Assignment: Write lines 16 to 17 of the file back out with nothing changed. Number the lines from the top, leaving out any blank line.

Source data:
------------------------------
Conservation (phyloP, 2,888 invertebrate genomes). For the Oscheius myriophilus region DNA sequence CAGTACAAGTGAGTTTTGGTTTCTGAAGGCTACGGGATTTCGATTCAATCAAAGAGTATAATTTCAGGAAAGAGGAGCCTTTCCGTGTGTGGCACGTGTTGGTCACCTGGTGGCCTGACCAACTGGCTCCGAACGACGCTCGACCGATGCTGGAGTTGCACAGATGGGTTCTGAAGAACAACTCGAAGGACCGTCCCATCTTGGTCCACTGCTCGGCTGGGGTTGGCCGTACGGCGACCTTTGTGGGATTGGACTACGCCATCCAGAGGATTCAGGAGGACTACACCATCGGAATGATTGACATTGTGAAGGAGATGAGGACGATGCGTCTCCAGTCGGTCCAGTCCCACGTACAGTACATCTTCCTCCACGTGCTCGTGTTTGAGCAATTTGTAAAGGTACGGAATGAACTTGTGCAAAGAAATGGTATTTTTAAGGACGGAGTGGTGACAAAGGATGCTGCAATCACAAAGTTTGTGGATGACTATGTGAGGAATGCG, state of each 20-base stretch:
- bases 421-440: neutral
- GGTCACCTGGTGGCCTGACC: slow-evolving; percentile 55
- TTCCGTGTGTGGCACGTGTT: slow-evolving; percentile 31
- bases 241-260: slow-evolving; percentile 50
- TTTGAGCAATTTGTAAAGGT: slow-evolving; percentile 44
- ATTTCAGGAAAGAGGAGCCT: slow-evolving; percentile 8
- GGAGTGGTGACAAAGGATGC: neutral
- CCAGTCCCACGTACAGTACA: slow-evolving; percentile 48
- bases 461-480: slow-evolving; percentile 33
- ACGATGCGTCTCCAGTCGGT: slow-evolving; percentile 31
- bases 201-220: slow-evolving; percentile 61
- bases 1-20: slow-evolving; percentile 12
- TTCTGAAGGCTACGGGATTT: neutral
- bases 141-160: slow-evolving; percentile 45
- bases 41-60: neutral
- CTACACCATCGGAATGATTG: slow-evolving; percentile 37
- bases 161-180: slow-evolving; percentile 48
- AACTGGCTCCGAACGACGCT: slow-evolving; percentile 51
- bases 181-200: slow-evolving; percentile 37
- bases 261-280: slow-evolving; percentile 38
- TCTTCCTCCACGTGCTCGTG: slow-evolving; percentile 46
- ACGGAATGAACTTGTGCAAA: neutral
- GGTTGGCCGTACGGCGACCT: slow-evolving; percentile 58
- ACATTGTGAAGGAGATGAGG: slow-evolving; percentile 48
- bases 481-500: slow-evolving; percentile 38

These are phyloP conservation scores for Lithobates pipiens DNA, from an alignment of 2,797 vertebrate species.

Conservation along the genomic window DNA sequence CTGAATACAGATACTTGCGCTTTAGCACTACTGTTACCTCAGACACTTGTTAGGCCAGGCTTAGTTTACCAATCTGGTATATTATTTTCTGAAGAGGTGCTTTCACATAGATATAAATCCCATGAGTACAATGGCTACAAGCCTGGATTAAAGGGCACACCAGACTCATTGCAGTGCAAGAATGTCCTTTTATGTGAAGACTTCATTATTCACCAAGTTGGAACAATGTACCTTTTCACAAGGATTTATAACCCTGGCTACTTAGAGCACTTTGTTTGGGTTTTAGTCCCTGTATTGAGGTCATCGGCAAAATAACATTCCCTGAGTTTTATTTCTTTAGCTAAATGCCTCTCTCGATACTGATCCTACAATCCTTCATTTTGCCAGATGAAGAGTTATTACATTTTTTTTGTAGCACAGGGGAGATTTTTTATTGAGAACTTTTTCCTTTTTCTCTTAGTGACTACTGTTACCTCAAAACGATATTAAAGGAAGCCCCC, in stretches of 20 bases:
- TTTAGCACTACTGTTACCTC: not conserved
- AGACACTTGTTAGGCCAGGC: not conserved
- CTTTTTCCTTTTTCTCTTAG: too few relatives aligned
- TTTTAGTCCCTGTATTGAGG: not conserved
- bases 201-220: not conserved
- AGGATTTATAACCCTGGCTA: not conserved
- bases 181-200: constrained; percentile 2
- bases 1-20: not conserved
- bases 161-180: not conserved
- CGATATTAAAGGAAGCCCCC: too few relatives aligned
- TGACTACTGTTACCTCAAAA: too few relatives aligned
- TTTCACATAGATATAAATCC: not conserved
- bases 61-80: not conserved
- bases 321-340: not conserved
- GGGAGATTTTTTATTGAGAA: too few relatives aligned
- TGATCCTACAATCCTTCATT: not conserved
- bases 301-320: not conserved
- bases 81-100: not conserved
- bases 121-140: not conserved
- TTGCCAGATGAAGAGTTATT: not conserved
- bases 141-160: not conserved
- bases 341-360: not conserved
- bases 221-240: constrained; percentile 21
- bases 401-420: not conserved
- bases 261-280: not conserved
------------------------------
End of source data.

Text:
- bases 41-60: neutral
- CTACACCATCGGAATGATTG: slow-evolving; percentile 37